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Nationalism in India

Past and Present

A persuasive redefinition of nationalism by one of the most eminent historians of India.
What makes a people living in a mere “geographical expression” a nation? From the French Revolution onwards, the word “nation” came to denote a people who wish to be collectively free. But free from what—colonial rule and inequality? Or religious and cultural diversity?
In this timely and succinct essay, Irfan Habib charts India’s struggle to consolidate a nationalist identity, to identify what it sought to be free from. Even as the colonial regime denied the very possibility of nationalism in the subcontinent, opposition to British rule fomented just such a sentiment. But resistance against colonial exploitation alone could not unify the Indian people. Internal inequalities—caste, poverty, religious bigotry—remained (and still remain) to be tackled.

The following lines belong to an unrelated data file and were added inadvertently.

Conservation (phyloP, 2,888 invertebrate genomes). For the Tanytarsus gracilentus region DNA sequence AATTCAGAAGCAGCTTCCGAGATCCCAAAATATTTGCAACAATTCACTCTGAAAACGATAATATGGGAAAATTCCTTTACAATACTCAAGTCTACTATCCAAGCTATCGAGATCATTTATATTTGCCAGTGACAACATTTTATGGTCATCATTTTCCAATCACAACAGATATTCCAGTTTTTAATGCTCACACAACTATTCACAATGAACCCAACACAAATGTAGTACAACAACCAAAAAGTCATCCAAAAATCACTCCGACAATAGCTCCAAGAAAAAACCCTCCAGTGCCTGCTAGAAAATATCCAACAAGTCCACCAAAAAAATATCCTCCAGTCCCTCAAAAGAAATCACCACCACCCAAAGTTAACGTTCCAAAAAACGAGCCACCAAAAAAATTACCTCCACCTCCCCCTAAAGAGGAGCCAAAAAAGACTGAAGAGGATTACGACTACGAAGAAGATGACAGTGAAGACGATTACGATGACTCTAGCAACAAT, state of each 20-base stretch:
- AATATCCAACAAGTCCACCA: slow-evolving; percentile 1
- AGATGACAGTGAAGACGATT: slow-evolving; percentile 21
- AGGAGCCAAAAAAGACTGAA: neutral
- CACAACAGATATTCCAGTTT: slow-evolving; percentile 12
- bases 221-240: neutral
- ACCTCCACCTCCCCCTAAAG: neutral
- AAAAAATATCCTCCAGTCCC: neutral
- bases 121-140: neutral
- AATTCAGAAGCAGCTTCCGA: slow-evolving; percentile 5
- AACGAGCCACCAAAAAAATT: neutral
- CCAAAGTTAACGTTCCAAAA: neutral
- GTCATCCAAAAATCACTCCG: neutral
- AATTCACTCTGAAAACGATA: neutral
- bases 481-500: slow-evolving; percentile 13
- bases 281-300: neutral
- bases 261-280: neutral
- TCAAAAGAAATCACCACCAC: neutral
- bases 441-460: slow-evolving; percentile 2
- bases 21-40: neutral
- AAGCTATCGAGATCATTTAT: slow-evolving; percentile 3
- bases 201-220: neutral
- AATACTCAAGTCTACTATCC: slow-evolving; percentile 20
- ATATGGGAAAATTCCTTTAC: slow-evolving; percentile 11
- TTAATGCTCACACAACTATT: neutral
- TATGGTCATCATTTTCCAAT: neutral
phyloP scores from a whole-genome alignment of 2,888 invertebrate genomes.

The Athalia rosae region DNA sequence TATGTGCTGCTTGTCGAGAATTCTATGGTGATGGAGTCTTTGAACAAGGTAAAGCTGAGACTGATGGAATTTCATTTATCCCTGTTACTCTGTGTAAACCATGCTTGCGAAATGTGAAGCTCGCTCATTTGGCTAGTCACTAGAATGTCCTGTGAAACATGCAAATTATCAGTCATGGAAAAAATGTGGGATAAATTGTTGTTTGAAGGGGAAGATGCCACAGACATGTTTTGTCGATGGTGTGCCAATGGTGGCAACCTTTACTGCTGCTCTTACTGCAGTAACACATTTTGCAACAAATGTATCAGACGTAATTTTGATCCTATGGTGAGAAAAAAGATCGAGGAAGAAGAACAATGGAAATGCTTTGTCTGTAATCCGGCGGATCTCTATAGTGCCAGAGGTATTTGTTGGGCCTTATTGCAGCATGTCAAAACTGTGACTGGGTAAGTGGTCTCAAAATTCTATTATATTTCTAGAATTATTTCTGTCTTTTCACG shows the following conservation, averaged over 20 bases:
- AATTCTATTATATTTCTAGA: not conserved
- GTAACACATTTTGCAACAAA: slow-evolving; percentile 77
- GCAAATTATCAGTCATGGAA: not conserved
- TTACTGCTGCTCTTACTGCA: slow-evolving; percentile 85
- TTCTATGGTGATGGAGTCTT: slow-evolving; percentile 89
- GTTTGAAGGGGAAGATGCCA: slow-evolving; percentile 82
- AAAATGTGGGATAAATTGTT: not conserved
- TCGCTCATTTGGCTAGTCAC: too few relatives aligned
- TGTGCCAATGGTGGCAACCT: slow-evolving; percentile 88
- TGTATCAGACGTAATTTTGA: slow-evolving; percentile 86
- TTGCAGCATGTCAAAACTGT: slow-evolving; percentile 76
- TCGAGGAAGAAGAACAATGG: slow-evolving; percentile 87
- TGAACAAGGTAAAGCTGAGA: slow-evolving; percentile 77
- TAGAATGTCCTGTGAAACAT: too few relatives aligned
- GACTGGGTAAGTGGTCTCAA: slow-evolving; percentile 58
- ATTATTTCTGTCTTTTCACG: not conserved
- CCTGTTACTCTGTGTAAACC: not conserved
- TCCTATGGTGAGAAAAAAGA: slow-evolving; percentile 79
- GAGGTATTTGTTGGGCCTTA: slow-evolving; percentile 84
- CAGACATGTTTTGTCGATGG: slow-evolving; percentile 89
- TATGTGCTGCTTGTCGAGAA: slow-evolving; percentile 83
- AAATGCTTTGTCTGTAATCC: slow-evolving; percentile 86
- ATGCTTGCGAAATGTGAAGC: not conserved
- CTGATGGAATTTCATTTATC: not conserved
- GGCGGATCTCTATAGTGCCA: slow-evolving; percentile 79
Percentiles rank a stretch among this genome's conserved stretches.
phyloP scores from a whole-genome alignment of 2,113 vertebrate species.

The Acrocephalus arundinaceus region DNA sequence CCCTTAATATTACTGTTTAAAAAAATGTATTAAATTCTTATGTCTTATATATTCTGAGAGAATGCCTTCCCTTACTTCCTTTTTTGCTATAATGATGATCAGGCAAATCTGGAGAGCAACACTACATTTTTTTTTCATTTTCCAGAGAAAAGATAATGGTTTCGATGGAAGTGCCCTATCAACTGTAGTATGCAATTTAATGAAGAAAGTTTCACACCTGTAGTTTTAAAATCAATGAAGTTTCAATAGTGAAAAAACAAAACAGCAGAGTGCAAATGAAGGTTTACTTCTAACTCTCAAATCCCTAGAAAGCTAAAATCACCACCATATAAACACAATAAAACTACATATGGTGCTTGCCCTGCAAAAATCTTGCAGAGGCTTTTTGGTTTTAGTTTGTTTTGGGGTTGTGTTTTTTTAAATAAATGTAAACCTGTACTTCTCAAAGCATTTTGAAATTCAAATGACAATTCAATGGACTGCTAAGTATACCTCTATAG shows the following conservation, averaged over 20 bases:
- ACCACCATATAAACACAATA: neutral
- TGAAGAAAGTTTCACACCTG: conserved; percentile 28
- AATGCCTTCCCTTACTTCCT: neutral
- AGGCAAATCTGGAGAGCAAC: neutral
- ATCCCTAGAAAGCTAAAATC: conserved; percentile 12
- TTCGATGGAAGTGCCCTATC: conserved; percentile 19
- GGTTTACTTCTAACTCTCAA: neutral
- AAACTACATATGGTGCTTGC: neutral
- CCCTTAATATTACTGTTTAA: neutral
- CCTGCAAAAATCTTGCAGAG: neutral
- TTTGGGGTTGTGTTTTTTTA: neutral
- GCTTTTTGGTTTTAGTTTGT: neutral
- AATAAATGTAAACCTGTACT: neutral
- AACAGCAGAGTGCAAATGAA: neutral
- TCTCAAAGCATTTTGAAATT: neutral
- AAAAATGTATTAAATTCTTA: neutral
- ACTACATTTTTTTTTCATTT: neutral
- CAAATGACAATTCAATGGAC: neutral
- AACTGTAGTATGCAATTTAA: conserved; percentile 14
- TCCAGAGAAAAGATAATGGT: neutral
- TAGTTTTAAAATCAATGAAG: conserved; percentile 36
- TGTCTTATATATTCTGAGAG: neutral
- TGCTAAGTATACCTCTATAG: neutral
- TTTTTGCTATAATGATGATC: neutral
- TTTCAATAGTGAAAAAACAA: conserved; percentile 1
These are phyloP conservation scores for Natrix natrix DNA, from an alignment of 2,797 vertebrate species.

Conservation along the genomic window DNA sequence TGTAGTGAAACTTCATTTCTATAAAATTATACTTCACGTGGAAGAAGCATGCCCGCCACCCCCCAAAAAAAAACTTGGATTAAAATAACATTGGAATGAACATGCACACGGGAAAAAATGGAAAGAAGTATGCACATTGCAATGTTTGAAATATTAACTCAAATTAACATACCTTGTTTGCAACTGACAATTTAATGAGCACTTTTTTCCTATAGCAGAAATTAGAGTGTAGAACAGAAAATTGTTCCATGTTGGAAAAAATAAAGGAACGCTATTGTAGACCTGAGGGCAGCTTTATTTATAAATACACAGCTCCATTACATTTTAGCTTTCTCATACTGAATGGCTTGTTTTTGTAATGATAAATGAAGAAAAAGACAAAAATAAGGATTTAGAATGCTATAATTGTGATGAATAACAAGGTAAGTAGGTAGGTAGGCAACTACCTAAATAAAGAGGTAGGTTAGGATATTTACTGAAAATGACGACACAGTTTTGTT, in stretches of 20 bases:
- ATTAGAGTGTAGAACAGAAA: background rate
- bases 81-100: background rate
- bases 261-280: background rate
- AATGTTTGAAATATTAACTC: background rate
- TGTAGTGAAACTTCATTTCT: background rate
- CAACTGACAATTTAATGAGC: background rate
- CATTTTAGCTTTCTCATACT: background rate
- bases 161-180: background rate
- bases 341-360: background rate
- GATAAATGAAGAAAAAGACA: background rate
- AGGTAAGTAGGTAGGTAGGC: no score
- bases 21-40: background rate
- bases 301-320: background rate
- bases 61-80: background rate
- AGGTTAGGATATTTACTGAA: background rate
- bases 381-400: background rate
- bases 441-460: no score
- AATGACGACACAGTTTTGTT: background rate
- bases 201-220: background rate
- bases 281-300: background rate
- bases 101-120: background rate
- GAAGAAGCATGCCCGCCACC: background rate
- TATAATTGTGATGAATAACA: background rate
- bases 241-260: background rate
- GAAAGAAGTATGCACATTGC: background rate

76 pages | 4 1/4 x 7

History: Asian History

Political Science: Political and Social Theory

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